The Roosevelt Institute | Campus Network’s annual 10 Ideas series collects the top student policy proposals from across the country. This year’s journals are now available online; read them here.
December 2014 will mark 10 years since a group of college students united behind a new model for engaging young people in the political process, a model that became the Roosevelt Institute | Campus Network. Deeply grounded in the belief that young people have more to offer than just showing up on Election Day, the Campus Network has continued to evolve and grow from its visionary beginning into the nation’s largest student policy organization, with a membership capable of shifting dialogue and effecting policy at the local, state, and national levels.
We believe that in the context of a stagnant public discourse and increasing disillusionment with a political system incapable of tackling our complex collective challenges, it is more important than ever to invest in a generation of leaders committed to active problem-solving and concrete change in the public sphere. As the Campus Network expands to more than 120 chapters in 38 states, we serve as a vehicle for fresh ideas, exciting talent, and real progress.
You will find our commitment to bold experimentation on display in the 2014 edition of the Campus Network’s 10 Ideas journals, collecting our members’ best policy proposals on issues including economic development, defense and diplomacy, energy and the environment, health care, education, and equal justice. From reforming western water rights to supporting green infrastructure, students are envisioning and acting on better solutions.
The variety and scope of the ideas in these journals are indicative of our network’s larger impact. In the past year, we’ve leveraged the effectiveness of our model to work with and inform dozens of other organizations on how to engage Millennials on critical issues, ranging from campaign finance to inequality to climate change. We’ve elevated a fresh, Millennial-driven vision for government in an otherwise stale public debate, and launched an initiative that taps into our generation’s unfettered thinking and ambition to reimagine the role of citizens in shaping fairer and more equitable local economies. Our members have continued to substantively engage in local processes to shape and shift the policy outcomes that directly impact their communities, from introducing new mapping systems to improve health outcomes in low-income neighborhoods to consulting local governments on flood prevention.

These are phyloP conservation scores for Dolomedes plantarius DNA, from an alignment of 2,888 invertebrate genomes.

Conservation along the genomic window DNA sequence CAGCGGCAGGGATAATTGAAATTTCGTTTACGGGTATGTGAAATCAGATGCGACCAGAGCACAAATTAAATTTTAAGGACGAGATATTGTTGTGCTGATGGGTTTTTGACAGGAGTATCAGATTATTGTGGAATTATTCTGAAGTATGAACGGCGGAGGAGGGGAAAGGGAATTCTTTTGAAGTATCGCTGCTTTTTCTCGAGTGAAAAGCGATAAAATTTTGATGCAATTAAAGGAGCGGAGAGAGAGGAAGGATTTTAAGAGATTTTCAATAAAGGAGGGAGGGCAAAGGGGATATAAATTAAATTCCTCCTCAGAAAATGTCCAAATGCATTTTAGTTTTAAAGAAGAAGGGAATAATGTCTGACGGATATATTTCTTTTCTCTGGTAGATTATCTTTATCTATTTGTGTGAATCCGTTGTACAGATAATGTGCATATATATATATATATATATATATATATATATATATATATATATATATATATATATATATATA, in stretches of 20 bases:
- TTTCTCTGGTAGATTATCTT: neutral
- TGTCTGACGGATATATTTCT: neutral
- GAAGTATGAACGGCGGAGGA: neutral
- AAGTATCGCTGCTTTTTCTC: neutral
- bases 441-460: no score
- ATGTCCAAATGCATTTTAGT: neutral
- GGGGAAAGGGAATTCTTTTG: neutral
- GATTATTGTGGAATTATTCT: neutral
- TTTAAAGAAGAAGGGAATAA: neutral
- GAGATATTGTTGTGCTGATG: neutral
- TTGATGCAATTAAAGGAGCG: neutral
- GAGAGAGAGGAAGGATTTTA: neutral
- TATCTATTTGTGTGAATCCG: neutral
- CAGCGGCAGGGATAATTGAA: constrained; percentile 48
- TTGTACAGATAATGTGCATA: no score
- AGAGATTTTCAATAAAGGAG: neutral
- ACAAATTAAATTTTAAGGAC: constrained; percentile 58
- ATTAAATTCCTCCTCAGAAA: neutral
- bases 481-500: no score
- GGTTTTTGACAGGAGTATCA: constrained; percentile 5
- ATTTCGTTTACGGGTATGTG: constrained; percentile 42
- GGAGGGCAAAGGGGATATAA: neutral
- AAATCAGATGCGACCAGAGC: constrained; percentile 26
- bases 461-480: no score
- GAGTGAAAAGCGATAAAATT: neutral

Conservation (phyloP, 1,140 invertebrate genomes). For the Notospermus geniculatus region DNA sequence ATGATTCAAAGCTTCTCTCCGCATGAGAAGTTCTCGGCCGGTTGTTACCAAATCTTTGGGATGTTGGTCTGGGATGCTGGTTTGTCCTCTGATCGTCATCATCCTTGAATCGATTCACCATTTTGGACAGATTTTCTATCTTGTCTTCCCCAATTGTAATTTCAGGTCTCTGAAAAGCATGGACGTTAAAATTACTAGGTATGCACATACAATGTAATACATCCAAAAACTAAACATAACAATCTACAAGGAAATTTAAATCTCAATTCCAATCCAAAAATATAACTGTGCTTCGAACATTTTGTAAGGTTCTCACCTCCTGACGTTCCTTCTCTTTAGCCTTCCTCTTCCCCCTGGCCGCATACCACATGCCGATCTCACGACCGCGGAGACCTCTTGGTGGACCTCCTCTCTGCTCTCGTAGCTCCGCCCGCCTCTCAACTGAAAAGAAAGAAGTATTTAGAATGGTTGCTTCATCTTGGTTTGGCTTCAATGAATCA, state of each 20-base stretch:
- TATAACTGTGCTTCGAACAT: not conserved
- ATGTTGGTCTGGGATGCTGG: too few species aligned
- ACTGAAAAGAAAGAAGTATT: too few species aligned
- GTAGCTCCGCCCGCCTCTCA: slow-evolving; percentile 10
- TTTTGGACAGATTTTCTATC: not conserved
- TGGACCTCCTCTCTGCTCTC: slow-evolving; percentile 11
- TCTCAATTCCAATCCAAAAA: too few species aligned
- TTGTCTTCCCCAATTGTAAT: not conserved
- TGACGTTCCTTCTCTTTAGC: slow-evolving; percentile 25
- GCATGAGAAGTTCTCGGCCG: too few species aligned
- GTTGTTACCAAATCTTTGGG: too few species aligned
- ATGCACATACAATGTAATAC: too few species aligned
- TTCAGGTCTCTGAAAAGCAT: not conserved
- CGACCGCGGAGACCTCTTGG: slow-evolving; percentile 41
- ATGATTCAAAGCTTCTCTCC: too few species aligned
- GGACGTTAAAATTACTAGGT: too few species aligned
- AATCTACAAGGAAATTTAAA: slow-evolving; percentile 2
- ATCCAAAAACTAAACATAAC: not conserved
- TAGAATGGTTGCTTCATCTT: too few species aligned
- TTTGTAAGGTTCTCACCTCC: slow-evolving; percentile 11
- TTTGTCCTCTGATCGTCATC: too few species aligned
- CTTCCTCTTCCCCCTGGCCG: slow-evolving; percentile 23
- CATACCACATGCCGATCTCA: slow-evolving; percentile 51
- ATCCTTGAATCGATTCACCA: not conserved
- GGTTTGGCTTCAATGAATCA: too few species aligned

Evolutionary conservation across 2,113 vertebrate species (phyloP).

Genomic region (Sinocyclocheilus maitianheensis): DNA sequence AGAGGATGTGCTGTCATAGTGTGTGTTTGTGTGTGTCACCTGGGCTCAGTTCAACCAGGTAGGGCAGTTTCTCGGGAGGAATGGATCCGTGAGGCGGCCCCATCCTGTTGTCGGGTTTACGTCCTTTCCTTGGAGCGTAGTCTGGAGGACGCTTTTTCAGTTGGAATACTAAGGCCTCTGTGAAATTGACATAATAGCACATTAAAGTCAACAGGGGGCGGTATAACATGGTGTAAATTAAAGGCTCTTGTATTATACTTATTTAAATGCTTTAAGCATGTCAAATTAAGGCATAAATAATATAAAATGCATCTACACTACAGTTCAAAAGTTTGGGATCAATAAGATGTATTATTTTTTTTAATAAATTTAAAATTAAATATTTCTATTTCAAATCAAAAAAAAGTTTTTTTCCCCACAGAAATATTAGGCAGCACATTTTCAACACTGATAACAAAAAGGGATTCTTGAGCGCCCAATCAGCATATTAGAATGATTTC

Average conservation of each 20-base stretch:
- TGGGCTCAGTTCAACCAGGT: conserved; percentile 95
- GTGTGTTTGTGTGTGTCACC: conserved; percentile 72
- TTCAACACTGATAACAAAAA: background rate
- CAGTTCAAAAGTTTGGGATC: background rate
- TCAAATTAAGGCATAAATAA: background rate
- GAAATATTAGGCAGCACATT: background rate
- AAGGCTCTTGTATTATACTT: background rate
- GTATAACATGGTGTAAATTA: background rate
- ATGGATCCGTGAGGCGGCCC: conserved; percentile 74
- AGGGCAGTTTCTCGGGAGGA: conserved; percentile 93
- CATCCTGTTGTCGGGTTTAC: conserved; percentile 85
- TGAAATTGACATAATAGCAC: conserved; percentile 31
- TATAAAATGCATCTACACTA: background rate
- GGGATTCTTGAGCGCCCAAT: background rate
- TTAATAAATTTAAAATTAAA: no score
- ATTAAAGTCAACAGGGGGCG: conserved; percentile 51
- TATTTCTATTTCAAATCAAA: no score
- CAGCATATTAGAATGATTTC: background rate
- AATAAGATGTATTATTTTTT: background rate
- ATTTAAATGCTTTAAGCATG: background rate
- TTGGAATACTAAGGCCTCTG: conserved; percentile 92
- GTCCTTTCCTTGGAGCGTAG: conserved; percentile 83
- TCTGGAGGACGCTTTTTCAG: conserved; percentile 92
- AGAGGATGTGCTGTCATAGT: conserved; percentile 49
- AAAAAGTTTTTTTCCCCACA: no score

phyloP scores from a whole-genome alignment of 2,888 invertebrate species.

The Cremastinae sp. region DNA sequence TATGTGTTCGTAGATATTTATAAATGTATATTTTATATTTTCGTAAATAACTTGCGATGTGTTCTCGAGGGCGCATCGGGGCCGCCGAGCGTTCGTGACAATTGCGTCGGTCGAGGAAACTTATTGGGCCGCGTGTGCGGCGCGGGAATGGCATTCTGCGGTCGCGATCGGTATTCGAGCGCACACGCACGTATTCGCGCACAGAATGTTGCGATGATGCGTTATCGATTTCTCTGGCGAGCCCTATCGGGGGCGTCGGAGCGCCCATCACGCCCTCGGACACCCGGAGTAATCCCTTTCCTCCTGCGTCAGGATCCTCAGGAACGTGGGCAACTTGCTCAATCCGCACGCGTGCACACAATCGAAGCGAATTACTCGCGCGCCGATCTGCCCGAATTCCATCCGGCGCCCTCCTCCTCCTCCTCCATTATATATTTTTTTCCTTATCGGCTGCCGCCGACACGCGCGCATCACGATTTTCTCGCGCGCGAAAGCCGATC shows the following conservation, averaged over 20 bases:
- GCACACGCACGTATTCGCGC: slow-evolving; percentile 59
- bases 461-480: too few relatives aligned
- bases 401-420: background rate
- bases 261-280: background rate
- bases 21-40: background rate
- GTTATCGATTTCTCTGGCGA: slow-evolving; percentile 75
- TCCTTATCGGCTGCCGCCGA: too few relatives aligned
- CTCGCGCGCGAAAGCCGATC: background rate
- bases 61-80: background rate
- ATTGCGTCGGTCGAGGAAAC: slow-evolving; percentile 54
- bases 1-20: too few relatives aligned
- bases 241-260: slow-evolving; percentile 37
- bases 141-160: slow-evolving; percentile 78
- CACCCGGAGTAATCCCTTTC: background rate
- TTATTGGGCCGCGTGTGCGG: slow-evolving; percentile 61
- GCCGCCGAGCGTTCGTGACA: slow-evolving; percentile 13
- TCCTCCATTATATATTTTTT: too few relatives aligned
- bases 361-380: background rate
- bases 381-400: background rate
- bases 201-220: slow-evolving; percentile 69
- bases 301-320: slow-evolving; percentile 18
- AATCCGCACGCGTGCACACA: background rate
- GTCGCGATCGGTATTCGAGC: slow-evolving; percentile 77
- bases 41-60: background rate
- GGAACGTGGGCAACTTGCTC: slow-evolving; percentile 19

These ideas are just the starting place, because ideas are only powerful when acted upon. Yet this work is occurring in a dramatically shifting political and social context. The ways citizens engage their government, participate locally, and advocate for their communities are changing every day. As a vibrant, evolving network driven by our active members nationwide, we believe there is immense potential to capture these innovations and ensure better and more progressive ideas take hold. We believe that:
- Millennials are turning away from traditional institutions and are looking to build new ones as vehicles for social change. We believe there is an opportunity to channel this reform-mindedness into building a healthier, more inclusive system that’s responsive to citizen engagement and evidence-based solutions.
- To jump-start political engagement and combat disillusionment, the focus needs to be on pragmatic problem-solving and intersectional thinking across key issues. For example, we can no longer tackle economic mobility separately from climate change.
- There is immense potential (and need) for scalable policy innovation at the local and state levels, and much of the most effective and important policy change in the coming decade will be local.
- With the shift from top-down institutions to networked approaches and collective problem-solving, it is more important than ever before to invest in the development of informed, engaged community leaders capable of driving engagement and action on ideas.
As you engage with the ideas, ambitions, and goals in these journals, I encourage you to dig in and explore how our country’s future leaders are taking the initiative to create the change they know we desperately need. You won’t be disappointed.
Taylor Jo Isenberg is the Roosevelt Institute’s Vice President of Networks.